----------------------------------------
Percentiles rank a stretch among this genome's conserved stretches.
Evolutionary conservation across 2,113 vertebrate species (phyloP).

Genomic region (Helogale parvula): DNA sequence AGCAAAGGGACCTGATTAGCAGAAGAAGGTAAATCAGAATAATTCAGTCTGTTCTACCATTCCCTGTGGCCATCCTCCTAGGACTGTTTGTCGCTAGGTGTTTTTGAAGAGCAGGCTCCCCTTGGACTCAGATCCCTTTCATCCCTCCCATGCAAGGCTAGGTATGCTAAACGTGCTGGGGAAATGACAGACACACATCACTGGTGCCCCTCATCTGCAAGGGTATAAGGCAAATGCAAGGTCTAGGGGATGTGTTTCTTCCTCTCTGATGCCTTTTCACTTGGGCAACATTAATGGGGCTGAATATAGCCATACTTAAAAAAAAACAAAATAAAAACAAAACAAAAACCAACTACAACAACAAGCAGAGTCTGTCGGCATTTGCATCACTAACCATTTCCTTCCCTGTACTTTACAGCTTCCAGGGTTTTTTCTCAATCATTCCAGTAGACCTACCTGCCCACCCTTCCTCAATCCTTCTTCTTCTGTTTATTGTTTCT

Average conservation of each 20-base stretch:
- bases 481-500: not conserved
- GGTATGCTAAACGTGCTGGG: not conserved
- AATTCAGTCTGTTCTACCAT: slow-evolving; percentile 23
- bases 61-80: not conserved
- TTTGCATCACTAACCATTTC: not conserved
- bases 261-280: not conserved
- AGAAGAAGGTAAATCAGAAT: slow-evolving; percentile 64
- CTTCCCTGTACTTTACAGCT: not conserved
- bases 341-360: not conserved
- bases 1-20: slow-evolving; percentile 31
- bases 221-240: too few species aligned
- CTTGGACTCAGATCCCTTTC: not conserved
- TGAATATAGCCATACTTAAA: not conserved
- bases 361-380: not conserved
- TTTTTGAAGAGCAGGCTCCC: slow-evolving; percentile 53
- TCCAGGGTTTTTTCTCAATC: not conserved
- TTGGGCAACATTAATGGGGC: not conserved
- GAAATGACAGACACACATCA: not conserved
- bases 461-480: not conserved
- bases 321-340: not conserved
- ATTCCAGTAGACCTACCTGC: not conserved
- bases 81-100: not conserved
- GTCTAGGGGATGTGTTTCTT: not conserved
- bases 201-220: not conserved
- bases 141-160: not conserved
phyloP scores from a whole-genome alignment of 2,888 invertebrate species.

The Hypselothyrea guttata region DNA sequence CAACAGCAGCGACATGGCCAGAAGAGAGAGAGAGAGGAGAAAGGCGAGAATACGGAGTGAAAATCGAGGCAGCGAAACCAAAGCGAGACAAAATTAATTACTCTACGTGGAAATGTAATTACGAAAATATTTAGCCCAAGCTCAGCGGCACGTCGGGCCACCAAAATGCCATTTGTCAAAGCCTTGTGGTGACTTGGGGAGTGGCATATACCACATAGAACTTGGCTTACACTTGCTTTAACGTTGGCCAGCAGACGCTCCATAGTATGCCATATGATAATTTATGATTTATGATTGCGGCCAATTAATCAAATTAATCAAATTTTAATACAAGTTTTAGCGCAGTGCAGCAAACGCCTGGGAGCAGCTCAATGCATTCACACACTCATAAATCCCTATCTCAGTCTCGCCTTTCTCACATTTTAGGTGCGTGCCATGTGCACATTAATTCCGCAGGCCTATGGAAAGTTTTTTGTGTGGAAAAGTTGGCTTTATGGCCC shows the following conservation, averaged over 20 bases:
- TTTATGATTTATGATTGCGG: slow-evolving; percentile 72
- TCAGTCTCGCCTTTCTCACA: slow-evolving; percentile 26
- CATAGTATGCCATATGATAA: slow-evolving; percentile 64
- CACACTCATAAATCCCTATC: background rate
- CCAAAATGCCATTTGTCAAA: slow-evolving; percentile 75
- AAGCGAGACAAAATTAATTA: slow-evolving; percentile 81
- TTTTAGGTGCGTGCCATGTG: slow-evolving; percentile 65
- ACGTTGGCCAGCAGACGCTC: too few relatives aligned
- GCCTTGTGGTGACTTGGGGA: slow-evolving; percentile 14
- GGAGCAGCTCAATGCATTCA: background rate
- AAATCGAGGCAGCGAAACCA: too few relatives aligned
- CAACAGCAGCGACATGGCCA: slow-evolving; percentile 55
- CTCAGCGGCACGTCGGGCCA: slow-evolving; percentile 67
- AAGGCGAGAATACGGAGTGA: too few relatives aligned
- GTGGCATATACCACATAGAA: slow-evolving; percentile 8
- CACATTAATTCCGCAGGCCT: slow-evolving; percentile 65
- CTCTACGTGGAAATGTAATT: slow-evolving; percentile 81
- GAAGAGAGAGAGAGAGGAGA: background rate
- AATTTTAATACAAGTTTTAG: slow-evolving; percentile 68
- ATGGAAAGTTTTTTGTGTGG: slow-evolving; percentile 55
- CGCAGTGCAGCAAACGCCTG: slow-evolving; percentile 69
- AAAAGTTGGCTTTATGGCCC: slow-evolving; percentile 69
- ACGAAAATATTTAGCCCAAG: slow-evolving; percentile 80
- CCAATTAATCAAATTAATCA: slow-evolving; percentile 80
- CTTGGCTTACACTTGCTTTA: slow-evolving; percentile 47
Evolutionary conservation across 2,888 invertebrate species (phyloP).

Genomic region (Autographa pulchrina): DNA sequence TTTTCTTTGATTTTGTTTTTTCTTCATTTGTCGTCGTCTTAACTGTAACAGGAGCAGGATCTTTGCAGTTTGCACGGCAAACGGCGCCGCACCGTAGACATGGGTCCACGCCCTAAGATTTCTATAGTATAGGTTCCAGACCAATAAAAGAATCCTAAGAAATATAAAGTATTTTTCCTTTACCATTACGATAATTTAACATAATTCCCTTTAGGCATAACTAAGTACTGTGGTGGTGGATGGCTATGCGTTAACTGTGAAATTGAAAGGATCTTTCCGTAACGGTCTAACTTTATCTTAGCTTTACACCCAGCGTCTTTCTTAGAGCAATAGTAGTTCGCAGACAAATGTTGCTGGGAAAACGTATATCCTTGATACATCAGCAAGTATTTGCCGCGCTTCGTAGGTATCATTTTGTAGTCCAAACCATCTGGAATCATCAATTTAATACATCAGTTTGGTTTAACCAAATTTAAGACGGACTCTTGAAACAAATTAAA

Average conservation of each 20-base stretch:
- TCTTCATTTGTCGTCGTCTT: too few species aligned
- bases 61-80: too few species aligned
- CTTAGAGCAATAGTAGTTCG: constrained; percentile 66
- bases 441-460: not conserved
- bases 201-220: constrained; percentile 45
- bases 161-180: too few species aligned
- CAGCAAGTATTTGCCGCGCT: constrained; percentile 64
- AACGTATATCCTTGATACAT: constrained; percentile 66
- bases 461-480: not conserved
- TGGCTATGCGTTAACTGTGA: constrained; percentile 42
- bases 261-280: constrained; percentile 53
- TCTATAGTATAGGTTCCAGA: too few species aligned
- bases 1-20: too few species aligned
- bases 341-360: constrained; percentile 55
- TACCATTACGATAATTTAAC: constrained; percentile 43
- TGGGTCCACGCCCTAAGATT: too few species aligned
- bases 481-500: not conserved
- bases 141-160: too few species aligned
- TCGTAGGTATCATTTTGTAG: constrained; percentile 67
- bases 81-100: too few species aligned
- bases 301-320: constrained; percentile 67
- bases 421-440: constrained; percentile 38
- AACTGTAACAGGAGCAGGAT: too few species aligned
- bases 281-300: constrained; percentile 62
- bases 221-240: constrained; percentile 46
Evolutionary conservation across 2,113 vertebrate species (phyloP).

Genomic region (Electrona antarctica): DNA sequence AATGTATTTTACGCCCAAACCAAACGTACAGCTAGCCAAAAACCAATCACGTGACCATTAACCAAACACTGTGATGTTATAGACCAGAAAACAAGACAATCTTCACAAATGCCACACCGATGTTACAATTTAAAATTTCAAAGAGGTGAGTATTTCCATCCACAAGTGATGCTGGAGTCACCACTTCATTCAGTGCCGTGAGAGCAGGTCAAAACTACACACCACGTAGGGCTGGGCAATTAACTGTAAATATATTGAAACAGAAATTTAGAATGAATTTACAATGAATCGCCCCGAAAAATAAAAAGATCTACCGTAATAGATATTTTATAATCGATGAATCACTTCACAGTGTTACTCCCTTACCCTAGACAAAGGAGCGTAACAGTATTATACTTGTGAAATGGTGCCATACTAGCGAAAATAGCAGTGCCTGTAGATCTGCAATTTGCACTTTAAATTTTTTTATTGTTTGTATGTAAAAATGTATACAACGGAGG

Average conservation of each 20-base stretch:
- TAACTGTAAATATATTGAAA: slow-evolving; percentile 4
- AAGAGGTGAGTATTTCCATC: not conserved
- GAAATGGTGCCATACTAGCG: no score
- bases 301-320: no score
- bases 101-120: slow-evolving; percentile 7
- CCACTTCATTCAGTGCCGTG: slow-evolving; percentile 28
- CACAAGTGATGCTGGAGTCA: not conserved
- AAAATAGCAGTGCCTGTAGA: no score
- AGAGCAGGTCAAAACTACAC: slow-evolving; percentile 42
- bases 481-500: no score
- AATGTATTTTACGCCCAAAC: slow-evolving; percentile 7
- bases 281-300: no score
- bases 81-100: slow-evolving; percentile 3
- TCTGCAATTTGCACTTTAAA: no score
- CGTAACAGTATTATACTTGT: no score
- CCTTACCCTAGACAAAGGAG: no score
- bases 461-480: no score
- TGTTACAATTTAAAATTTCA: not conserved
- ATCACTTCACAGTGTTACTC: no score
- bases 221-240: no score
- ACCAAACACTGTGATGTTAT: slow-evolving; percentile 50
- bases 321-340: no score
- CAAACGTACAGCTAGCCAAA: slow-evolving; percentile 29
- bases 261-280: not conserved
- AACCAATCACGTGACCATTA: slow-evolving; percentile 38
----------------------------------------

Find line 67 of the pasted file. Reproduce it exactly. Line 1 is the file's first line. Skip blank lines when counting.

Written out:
- AACGTATATCCTTGATACAT: constrained; percentile 66